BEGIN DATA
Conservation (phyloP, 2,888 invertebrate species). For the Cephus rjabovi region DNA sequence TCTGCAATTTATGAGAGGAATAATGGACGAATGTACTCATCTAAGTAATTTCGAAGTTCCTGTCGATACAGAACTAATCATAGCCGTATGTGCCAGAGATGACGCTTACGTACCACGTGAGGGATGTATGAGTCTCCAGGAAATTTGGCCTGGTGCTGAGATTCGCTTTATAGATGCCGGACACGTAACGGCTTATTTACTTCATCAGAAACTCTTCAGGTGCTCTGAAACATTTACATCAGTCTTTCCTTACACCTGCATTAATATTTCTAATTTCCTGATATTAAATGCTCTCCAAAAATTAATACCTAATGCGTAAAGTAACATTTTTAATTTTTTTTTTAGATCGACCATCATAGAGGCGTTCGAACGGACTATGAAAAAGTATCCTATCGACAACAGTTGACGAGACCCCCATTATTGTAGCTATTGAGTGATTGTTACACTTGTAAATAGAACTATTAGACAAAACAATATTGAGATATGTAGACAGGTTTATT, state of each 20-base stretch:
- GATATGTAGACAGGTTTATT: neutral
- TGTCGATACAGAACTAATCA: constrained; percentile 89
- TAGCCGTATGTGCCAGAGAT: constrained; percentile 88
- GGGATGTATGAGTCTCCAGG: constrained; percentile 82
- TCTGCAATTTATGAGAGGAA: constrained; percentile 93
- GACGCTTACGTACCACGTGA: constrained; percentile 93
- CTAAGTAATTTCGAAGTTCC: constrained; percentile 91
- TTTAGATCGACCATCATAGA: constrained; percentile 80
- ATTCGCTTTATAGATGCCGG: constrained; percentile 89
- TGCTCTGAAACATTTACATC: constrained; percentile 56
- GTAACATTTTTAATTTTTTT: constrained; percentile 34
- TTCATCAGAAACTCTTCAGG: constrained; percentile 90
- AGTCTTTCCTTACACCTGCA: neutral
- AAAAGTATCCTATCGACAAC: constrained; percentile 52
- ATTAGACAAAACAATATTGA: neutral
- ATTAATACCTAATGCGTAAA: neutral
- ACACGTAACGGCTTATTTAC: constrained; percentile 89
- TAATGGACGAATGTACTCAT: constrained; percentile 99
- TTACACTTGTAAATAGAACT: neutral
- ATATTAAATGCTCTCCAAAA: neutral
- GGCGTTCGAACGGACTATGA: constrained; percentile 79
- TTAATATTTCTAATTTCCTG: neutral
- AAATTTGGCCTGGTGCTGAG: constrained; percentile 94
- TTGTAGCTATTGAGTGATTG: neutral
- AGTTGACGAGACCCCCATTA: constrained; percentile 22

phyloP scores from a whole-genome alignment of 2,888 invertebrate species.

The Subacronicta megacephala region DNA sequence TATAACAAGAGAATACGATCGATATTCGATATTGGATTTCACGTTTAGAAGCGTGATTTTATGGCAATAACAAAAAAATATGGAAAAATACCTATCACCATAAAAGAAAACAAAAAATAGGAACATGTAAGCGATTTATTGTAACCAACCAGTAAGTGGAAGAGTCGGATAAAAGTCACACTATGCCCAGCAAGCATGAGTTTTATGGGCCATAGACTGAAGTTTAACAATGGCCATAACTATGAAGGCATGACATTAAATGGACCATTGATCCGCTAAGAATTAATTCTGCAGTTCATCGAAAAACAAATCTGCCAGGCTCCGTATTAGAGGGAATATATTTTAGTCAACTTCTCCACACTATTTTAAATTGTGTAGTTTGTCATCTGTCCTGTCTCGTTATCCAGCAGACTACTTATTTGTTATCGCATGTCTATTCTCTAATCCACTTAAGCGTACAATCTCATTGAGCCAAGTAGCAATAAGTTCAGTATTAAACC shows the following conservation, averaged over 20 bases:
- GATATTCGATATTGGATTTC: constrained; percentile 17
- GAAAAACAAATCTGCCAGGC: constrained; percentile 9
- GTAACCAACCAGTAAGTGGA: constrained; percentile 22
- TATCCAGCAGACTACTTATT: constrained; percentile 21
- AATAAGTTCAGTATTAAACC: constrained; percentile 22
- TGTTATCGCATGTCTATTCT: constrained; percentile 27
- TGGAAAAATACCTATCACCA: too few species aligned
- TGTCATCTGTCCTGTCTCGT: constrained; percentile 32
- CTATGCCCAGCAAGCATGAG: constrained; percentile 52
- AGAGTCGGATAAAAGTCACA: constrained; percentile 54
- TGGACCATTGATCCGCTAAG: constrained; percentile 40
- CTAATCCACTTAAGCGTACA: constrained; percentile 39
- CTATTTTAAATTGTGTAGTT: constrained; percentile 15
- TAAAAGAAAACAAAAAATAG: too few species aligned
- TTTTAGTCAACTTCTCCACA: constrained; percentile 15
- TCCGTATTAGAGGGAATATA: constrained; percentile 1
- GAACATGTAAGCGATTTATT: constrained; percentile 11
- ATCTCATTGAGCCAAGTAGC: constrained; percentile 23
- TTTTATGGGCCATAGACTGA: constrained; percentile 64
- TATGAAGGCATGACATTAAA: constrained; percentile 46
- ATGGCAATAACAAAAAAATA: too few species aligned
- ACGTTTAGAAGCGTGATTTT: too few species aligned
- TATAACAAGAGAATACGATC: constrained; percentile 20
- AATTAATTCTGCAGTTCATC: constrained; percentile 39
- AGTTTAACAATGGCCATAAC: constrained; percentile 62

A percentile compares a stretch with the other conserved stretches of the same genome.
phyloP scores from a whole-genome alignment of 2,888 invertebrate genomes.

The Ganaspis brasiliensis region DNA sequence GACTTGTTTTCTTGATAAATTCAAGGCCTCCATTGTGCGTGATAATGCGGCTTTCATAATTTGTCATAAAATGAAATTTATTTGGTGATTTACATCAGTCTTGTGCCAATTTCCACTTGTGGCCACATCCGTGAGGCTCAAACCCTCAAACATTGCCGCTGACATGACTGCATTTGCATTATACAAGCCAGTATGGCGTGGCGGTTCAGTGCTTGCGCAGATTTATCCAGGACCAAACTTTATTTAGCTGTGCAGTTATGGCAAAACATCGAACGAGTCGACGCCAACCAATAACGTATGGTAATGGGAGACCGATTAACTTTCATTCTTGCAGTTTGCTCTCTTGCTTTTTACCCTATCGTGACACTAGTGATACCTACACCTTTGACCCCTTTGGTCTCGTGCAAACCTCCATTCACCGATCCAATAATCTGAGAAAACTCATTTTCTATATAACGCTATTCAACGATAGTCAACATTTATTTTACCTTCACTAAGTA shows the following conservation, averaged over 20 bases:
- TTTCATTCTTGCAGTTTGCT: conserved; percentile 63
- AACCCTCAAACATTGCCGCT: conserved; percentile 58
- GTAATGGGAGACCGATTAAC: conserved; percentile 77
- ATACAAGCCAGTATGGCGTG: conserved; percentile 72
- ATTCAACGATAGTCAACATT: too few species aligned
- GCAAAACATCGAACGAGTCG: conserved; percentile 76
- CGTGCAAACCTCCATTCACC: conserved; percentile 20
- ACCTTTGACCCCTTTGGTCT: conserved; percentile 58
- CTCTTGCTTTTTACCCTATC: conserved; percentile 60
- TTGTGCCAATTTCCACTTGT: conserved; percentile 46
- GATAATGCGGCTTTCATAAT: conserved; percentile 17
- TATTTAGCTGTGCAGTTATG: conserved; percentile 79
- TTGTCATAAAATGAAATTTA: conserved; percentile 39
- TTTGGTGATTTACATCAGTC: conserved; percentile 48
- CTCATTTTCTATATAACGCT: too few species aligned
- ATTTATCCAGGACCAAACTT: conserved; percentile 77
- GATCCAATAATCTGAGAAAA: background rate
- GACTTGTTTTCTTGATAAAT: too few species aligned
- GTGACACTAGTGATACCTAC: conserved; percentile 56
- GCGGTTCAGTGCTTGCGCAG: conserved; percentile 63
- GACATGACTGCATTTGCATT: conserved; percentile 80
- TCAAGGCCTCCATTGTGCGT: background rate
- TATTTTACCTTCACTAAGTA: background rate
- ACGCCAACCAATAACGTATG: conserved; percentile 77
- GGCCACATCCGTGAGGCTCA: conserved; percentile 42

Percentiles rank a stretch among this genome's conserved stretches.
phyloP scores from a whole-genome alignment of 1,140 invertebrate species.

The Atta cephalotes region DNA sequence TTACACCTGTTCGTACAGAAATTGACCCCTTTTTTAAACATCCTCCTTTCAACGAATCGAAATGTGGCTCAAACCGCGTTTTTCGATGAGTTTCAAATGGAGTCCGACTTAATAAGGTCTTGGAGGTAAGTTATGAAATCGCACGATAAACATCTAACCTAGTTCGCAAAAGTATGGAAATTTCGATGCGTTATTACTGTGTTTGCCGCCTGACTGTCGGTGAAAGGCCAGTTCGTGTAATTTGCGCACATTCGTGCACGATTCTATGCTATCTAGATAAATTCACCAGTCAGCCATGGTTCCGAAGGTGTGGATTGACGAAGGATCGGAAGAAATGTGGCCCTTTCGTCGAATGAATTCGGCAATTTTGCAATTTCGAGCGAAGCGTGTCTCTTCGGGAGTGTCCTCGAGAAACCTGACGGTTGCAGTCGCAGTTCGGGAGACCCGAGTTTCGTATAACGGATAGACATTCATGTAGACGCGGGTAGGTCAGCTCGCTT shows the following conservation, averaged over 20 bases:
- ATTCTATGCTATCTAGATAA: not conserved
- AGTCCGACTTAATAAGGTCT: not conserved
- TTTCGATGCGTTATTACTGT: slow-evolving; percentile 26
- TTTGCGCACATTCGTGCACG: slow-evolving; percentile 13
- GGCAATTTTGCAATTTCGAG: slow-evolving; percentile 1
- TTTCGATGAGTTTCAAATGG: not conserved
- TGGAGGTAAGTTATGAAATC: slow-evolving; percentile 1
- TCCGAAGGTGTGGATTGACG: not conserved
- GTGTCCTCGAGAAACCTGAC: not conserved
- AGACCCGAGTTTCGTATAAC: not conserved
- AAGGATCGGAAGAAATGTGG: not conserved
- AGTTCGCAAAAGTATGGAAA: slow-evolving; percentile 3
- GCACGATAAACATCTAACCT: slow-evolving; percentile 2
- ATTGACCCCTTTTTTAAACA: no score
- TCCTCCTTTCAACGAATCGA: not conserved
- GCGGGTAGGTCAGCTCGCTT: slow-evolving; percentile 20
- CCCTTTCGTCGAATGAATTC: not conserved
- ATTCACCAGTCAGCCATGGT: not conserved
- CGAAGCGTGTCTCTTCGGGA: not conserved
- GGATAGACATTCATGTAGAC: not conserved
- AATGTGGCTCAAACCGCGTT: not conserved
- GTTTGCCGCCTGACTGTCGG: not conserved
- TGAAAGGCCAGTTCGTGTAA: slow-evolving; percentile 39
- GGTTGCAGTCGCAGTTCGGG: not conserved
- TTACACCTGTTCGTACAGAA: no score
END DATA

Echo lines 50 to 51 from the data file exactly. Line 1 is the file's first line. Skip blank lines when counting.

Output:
- ACGTTTAGAAGCGTGATTTT: too few species aligned
- TATAACAAGAGAATACGATC: constrained; percentile 20